San Francisco in 36 Hours

 

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From the emergence of the flower power generation in the 60s, to the 21st century’s electronic revolution in Silicon Valley; from the home of Mrs Doubtfire, to Alcatraz, America’s most infamous prison. San Francisco is one of those places that is inexplicably part of social consciousness; everyone has heard of it, and everyone wants to go. It is also, arguably, the coolest city in California (sorry LA).

We spent only a brief time here whilst blasting through Cali up to Yosemite National Park. Of course, you could spend weeks in this vibrant city and not run out of things to do, but unfortunately time was not on our side. So, here is everything we managed to cram into our 36 hours:

Pier 39

Fancy seeing a bunch of wild sea lions sunbathing? Of course you do. Go to Pier 39, full of tourists, expensive food, tacky souvenirs, but totally worth it to see a load of blubbery sea lions clambering over each other to get the best sun spot.


The Painted Ladies

There are few cities in the world in which something as simple as resident housing so encompasses its identity. San Francisco is one of them; you simply can’t visualise San Fran without its beautiful houses on mind-blowing steep streets. ‘The Painted Ladies’ is an affectionate name for a row of houses on Steiner Street. They have that quintessentially San Franciscan ice-cream colour and ornate style. We’re not entirely sure why these houses in particular are such a big deal as almost every house in the area is equally beautiful. But whether or not you want to go out of your way to see the Painted Ladies themselves, you really must take a stroll around the residential areas- they are truly iconic.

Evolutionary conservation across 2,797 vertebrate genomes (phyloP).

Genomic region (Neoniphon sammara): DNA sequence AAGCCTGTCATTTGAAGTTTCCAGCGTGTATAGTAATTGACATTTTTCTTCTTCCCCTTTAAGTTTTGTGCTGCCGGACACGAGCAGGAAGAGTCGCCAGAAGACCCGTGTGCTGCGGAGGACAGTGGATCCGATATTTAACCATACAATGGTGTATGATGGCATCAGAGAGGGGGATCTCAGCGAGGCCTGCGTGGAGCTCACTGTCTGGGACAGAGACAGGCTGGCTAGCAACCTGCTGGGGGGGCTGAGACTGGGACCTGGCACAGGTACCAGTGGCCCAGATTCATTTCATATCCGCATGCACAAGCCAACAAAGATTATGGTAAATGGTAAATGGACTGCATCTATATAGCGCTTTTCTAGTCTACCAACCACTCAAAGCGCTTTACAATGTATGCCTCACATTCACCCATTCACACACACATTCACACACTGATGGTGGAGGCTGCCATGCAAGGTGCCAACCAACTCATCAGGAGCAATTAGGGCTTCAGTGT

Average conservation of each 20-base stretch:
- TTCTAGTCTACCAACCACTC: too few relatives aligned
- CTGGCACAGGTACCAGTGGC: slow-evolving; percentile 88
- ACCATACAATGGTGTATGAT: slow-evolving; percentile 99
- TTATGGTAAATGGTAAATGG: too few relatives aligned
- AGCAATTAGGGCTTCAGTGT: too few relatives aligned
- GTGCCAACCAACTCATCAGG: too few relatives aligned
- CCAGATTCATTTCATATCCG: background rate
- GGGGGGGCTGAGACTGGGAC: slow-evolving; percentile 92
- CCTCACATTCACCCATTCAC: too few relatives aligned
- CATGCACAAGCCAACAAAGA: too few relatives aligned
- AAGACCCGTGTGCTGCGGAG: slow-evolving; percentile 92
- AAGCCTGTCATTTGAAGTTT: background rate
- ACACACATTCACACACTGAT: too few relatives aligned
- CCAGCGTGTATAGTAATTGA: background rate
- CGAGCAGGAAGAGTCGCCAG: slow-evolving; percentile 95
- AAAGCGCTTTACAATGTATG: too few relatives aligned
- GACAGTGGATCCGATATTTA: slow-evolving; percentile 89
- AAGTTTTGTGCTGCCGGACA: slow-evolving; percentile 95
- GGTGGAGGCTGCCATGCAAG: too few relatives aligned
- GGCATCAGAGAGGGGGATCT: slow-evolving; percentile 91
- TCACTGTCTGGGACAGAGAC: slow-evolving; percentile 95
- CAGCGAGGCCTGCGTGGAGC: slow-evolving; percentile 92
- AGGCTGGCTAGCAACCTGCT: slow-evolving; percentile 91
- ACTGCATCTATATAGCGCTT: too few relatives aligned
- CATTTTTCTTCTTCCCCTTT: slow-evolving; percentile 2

The Painted Ladies

More beautiful San Franciscan houses

Lombard Street

Another icon. Lombard street is a perilously windy, and really rather beautiful, road in residential San Francisco. With a gaggle of tourists at the top and bottom, craning over each other to take pictures, and people inching their way down in their cars, it really is a sight to behold. We did brave the drive, and came out unscathed- but others are not so lucky, so drive carefully or your paintwork may suffer!


Castro District

The Castro District is known for its links with the LGBT community and Gay Pride events. For us, this was a must-see spot. It’s a really vibrant part of the city, with huge murals of Harvey Milk -California’s first openly gay elected official and LGBT martyr- painted on the side of buildings, and rainbow coloured crosswalks directing your way to sex shops, book shops and bars.


Chinatown

San Francisco’s Chinatown is home to the largest Chinese community outside of Asia and is the largest of its kind in North America. It has a regrettable history due to California’s anti-Chinese laws, forcing the city’s Chinese population into what was essentially a ghetto. These days though, it is a vibrant place with amazing shops, restaurants and bars and, of course, beautiful Chinese architecture. Chinatown is a core part of San Francisco and an important part of Californian history. It is, in our opinion, a must-see!


Oh, and Golden Gate Bridge

Of course. There’s nothing like seeing an iconic piece of infrastructure. It’s as exciting as seeing a celebrity in the flesh, except instead of getting an autograph and a selfie, you get to pay $7.50 to drive over it. But in all seriousness, you simply can’t visit San Francisco without seeing Golden Gate. After driving over it, we went to the bottom of Fort Point and got a great view:

View from Fort Point

Honourable mentions and pointers:

Before we left San Fran, we stopped by ‘The Mill’ for breakfast. On the surface it seems crazy to be paying $6 for toast, but trust us, it is so much more than toast. It is delicious bready perfection. And their coffee’s not too bad either.

One last thing- Why why why is San Francisco so cold?! Mark Twain apparently once said ‘the coldest winter I ever experienced was a summer in San Francisco’. Mark, we totally get you. Everywhere in California was about 10°c warmer than San Francisco. We went from wearing shorts and flip flops then crossed the San Francisco border and out came the wooly jumpers. So, word to the wise- if you plan on visiting, bring a jumper or two!

San Francisco, it was truly a pleasure. We will be coming back, and we will be spending more than 36 hours next time!